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The University of Manchester at Harwell

Catalysis

Design and production of advanced novel catalytic materials.

Multi-step reactions represent a key step towards the utilisation of renewable biomass feedstocks and their derivatives for sustainable chemical production. Whilst convention has typically dictated an approach of focusing on each single step discreetly, catalytic cascades offer significant economic and environmental advantages. Developing multifunction materials, possessing two or more different active sites, is critical to the exploitation of such processes.

Team

Principal Investigator

PhD students

  • Shengzhe Ding
  • Antonio Torres Lopez

MEng students

  • Abraar-Ahmed Patel
  • Carter Quigley

Single-atom catalytic sites represent the ultimate in heterogeneous catalysis active site miniaturisation, although optimal performance may not necessarily have been achieved. The size gap between these single sites and nanoparticle systems spans from two-atom species up to clusters of tens of atoms.

This size domain may well prove to be superior, especially in bimolecular reactions or where bimetallic species have displayed interesting synergies.

Establishing these two independent but interwoven themes will be supported through grant applications and studentships. The development and growth of these two areas of research will enable both new collaborations and further grow existing ones.

These projects will stimulate operando cell development for use on the spectroscopy beamlines, whilst also utilising the advanced imaging capabilities at Diamond. The scientific knowledge generated will provide a platform to foster interactions with industry and funding applications.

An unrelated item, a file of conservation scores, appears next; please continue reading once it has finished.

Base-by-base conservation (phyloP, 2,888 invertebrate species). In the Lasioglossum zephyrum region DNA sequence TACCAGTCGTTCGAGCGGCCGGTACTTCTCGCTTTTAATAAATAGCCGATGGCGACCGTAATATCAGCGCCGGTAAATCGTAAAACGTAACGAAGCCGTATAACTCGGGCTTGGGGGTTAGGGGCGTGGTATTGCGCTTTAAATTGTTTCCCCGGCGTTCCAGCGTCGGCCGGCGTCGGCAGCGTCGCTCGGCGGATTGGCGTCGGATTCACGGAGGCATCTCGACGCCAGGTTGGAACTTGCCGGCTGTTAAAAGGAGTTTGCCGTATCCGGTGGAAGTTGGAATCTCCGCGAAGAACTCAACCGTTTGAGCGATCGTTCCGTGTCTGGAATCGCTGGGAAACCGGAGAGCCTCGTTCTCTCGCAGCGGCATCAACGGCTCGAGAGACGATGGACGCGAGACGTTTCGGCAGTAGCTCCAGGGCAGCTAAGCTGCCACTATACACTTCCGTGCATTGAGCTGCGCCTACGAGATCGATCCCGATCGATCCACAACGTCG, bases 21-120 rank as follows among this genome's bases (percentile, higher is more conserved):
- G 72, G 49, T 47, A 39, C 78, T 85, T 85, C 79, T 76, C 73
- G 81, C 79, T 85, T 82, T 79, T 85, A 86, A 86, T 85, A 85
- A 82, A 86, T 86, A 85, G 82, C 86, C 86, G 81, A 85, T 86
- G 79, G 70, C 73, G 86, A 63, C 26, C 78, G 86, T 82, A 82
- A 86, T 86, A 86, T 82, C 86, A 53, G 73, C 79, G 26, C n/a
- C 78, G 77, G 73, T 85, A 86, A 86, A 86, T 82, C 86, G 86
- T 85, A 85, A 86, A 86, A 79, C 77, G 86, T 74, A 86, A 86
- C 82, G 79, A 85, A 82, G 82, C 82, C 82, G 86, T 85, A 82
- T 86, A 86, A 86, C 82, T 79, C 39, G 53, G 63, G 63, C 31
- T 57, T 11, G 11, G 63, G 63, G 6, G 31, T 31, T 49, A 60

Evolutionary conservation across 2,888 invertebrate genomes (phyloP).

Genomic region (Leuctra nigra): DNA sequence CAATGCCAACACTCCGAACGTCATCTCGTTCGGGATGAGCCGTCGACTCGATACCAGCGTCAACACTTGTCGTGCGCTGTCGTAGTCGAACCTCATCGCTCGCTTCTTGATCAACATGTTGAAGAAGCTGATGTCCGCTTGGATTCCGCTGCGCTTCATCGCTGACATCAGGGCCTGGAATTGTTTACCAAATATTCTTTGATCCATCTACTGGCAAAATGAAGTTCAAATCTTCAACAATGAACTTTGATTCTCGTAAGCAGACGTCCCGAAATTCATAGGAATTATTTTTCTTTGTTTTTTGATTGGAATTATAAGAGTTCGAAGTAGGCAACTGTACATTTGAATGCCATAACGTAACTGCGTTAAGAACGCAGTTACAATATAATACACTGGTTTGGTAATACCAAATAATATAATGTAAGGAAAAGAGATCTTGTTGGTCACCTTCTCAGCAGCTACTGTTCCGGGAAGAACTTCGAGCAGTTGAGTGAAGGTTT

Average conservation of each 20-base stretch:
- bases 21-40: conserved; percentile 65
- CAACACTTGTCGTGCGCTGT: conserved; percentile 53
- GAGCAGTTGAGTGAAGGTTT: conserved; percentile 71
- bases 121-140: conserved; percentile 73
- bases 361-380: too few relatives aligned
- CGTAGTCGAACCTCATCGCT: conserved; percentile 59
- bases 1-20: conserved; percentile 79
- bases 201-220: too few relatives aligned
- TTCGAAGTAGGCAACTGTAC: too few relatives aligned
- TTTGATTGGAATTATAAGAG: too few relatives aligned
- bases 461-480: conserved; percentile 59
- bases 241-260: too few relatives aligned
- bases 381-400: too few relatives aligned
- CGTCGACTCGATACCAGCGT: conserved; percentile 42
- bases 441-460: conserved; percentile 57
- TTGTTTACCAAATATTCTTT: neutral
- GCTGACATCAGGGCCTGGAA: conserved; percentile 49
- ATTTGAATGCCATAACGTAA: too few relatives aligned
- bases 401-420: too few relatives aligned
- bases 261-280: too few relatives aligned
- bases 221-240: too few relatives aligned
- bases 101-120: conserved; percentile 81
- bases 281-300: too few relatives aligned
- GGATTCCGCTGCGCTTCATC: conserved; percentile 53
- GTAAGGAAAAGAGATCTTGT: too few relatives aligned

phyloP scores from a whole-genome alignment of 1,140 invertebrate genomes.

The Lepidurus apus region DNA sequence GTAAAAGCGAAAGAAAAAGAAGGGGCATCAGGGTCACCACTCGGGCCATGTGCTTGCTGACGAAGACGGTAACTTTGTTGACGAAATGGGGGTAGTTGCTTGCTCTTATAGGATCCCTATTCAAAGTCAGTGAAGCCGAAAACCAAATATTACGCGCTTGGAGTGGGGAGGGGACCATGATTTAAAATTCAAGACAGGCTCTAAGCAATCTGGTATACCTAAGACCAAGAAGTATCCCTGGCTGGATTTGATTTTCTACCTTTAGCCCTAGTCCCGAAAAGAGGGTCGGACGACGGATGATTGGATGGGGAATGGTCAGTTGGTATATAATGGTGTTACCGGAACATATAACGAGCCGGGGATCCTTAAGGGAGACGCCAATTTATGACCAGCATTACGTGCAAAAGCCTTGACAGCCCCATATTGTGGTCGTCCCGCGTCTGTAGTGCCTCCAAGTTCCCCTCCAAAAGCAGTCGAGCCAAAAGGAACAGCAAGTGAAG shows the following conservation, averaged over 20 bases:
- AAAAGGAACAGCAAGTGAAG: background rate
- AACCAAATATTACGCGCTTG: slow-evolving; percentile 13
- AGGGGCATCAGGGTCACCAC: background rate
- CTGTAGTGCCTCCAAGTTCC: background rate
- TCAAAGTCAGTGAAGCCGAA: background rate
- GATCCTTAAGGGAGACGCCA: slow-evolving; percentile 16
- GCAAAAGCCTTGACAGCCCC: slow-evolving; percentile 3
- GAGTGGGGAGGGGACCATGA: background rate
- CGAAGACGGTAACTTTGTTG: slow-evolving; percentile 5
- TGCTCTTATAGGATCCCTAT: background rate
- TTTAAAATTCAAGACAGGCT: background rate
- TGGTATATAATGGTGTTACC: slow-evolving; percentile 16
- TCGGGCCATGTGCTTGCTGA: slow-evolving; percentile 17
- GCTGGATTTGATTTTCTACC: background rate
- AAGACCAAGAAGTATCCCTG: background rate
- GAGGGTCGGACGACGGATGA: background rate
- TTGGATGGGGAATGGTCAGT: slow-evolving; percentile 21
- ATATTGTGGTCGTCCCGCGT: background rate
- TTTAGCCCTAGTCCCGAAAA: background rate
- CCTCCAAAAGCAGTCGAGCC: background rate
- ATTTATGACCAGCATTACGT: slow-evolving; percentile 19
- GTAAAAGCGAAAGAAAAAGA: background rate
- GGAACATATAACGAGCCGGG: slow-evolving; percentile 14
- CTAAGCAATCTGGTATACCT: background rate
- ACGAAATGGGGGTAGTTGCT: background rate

Projects

Unlocking multi-step catalytic cascade reactions necessitates the development of novel catalytic systems to predictably drive a cascade so that each individual catalytic transformation occurs solely over the desired site.

The spatial compartmentalisation of two different Platinum group metal active sites, within a hierarchical porous structure represent one strategy, with the power of such advanced materials already displayed for a cascade selective oxidation reaction.

Sub-nanometre active species – from angstrom-sized clusters to single-atom alloys represent a key driver to efficient utilisation of global resources.

Reactions on single-atom alloy systems have shown promise, eg. hydrogen dissociation and methane activation, although further synthesis developments and on-stream stability assessments are paramount if these are to find industrial applications.

Additionally, the potential advantage of diatomic and smaller cluster active species, especially with regard to bimetallic systems, is still to be explored.